Friday, July 31, 2009

Buddhism In The Netherlands

Buddhism has expanded in the Netherlands into the third religion after Christianity and Islam. The growth is so strong that as well as Islamisation, it is possible to speak of Buddhisation of the Netherlands, argue researchers Marcel Poorthuis and Theo Salemink in De Volkskrant. The Netherlands now has an estimated 250,000 Buddhists or people who feel strongly attracted by this religion, largely white Dutch. In 1998, there were only 16,000 including just 4,000 Dutch natives and 12,000 Buddhist immigrants from Asia. While Islamisation is often seen as a threat by politicians like Geert Wilders, and associated with violence and collectivism, Buddhism in the Netherlands is seen as an individualist faith that stands for non-violence and pacifism. But this idea is doubtful, concludes De Volkskrant. Poorthuis, a lecturer in inter-religious dialogue, considers it “odd” that “nobody is concerned” about the strong growth of Buddhism. “Buddhism apparently has a much better image than Islam.” Poorthuis and Salemink, both University of Tilburg scholars, argue in a just published book, Lotus in the Low Countries, that Buddhism also has other sides. “For example, the Kamikaze pilots in the Second World War had Buddhist teachers. And the Dalai Lama can also not avoid conflict due to Tibet’s difficult political situation, even though the Netherlands wants to make him into an unworldly pacifist,” says Poorthuis. Many Dutch people call themselves Buddhist without knowing exactly what the religion consists of, according to Poorthuis. The teaching is also sometimes commercially misused, as in management courses. “Instead of raising the question of whether the credit crisis was caused by greed, Buddhism has been used to optimise production processes.”
From the Internet.


Unknown said...

Dear Bhante,

I agree with the comentator in the article. Buddhism is in a sad state in America. There are some devout and wonderful Buddhists of all traditions, but there are also new agers who haven't read anything of true buddhism but just like that H.H. the Dalai Lama seems to smile quite a bit.

There are varying degrees of devout, though. I know those who would stick to the Pali Canon Buddhaghosa style, and then there are the ones like me who think that the texts have been codified and written in a process that needs some slimming down.

How does one learn what may be addition and what may not be without going with taste. I've had this battle with the Buddha's declaration that Bhikkhunis have to stand behind a novice of 1 day, and all those rules.

Could you look into the various debates of this sort as far as the authenticity of certain teachings go. You've covered the myth of the beginings of the Abhidhamma tachings, so that one should be good. Thank you!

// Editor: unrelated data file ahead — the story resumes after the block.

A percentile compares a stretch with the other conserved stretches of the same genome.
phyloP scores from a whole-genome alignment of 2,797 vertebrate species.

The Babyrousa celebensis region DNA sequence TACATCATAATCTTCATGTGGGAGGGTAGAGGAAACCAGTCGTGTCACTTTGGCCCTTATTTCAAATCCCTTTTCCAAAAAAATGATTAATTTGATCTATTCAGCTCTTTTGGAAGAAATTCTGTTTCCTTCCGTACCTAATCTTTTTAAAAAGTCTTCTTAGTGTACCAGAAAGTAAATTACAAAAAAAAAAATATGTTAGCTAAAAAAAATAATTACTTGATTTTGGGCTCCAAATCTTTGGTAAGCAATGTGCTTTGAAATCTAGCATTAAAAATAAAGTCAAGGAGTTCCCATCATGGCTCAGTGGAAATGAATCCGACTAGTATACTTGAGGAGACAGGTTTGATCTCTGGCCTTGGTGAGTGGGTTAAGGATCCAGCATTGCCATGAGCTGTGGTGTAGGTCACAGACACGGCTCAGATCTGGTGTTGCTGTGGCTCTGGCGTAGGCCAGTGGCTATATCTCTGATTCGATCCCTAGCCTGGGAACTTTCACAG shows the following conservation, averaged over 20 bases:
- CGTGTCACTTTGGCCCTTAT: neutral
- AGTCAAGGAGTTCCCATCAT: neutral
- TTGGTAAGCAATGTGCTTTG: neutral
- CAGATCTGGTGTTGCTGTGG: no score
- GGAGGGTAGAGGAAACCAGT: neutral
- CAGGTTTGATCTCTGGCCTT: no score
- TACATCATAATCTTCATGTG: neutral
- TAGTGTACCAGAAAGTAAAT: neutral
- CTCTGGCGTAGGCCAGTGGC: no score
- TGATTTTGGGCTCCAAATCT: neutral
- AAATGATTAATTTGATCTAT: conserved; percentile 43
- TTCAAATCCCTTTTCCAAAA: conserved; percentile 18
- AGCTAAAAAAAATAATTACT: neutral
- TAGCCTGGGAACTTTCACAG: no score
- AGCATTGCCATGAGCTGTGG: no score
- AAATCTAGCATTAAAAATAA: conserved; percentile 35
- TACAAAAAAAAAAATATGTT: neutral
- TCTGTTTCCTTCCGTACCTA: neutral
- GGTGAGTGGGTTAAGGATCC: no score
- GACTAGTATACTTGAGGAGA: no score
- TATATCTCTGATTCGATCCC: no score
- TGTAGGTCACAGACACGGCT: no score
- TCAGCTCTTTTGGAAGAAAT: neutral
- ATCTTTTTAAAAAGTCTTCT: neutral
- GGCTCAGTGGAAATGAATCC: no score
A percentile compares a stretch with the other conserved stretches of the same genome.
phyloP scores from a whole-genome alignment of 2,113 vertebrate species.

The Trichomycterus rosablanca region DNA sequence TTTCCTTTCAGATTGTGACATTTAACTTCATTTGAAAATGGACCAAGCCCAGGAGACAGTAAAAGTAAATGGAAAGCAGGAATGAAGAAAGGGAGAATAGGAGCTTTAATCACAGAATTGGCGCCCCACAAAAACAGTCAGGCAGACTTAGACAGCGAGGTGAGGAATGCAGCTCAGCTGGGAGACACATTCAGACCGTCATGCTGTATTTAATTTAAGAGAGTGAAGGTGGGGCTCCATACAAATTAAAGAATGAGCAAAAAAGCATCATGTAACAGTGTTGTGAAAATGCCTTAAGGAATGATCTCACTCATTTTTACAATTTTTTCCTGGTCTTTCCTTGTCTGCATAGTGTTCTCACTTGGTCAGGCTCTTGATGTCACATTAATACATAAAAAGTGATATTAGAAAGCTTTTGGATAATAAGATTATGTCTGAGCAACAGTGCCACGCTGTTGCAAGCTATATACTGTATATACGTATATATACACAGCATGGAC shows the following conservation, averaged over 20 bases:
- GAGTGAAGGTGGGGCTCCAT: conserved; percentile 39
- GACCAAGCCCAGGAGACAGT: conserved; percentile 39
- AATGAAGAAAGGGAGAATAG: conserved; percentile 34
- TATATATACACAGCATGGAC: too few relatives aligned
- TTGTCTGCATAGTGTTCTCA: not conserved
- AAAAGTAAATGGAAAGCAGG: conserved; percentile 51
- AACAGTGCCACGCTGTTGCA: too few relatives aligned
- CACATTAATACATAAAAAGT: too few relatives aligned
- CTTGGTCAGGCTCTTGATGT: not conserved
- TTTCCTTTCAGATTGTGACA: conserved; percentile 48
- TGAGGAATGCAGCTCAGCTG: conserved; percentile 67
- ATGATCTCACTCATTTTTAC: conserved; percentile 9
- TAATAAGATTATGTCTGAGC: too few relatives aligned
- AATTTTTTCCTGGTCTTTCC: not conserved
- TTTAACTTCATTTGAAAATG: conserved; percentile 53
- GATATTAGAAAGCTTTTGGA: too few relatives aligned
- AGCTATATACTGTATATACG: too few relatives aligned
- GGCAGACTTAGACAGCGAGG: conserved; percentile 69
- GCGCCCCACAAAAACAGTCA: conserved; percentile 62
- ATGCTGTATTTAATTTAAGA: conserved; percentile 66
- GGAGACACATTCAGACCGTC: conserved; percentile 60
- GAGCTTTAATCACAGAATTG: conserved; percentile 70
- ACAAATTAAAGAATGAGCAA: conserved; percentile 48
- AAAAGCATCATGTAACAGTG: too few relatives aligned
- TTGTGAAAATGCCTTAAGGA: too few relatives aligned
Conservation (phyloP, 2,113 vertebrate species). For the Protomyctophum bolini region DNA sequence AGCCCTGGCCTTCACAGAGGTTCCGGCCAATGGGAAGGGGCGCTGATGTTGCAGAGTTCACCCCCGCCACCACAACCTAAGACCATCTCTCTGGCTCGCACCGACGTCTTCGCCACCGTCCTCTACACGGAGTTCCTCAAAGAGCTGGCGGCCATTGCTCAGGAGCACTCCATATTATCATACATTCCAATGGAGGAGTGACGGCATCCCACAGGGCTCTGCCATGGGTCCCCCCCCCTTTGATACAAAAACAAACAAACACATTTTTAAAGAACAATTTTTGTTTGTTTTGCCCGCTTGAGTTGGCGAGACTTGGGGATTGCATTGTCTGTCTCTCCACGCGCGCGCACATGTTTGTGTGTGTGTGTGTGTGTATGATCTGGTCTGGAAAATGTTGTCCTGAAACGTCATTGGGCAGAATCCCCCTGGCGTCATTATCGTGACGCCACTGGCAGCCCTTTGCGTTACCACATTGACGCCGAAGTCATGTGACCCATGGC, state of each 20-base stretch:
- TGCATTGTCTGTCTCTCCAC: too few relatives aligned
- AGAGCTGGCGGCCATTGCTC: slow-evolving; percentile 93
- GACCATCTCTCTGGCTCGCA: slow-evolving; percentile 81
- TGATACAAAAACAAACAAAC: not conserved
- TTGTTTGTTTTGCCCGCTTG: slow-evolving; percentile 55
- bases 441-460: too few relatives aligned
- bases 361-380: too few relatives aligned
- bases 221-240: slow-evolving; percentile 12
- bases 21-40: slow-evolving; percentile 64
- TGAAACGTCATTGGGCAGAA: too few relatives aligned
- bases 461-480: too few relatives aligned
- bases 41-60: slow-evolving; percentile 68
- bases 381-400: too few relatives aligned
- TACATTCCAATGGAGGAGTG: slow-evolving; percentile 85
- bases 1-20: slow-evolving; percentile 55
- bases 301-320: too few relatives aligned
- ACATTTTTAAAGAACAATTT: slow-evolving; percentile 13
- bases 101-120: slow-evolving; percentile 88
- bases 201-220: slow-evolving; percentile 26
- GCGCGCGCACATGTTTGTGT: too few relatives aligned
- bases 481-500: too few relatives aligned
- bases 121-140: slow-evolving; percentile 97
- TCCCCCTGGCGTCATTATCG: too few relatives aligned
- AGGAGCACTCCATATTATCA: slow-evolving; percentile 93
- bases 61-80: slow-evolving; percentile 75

With Metta,


Arun said...

There is a very minor typo in the piece above. I went to the original piece in de Volkskrant, and the year 1998 appears as though it should be 1988 -- just a year later in 1999 there were 169,000 Buddhists in the Netherlands!

yuri said...

"Warnings" seem to be groundless and biased. And it is quite a pointless exercise to discuss who are "true buddhists", same as who are "true christians". The welcome thing is the growing interest in Buddhism, which the figures clearly demonstrate.

Shravasti Dhammika said...

Dear Sheridan,
Thanks for this and your earlier comments. As it so happens I have a post coming up dealing with the very issue you mention. I will probably call it No Sweat? so look out for it.

Jeanette Yuinen Shin said...

I would also be interested to learn how Buddhism is developing in Europe, and how much of it is being brought over by recent immigrants, and how they are assimilating into host communities, how native Europeans are practicing and understanding the Dharma.

I would partly agree with Sheridan's comment that Buddhism is in a sad state in the U.S. There seems to be way too much moaning and groaning about who is a "true Buddhist" and who is doing what the right way or wrong way, who is appropriating what, and Buddhism as philosophy vs. Buddhism as religion ad nauseum. But that may be just what's seen on the Internet - which we all know is always accurate ;) I think there are many diverse American communities that practice all traditions of Buddhism without very much hand-wringing whether they are doing it [politically] "correct" or not. And of course there are also many "new agey" groups, however you may want to define those, who borrow bits and pieces of Dharma.

Do similar issues exist over in Europe?

aah-haa said...

I think the only true Buddhist or Christian has to be the Buddha or Christ. Everybody else may profess to be so but they have their own ideas, interpretations, inclinations, conjectures, custom, agendas, misconceptions, flavours, pains, disorientations, delusions, corruptions, and etc. That's why there are so many denominations, traditions, cells, sects, schools, cults, occults, shenanigans, prophets, men of god, etc. A seeker of truth is not the same as a’ true’ Buddhist, Christian, Muslim, etc. Whether devout or new agers, they are just superficial if they don’t really search the truth, which most probably are beyond them because the truth-seeking process is a long, laborious, vigorous, and objective one. So, nothing is further from the truth that a lot of ‘true’ Buddhists, Christians and etc. are just mere rhetoric.

Shravasti Dhammika said...

Dear Jeanette,
Politically Correct Buddhism and New agey Buddhism? PLEASE! I’ve just had lunch! They are nearly as bad as Flat Earth Buddhism.

Walter said...

Somewhere in the chopsuey one should be able to find enlightenment...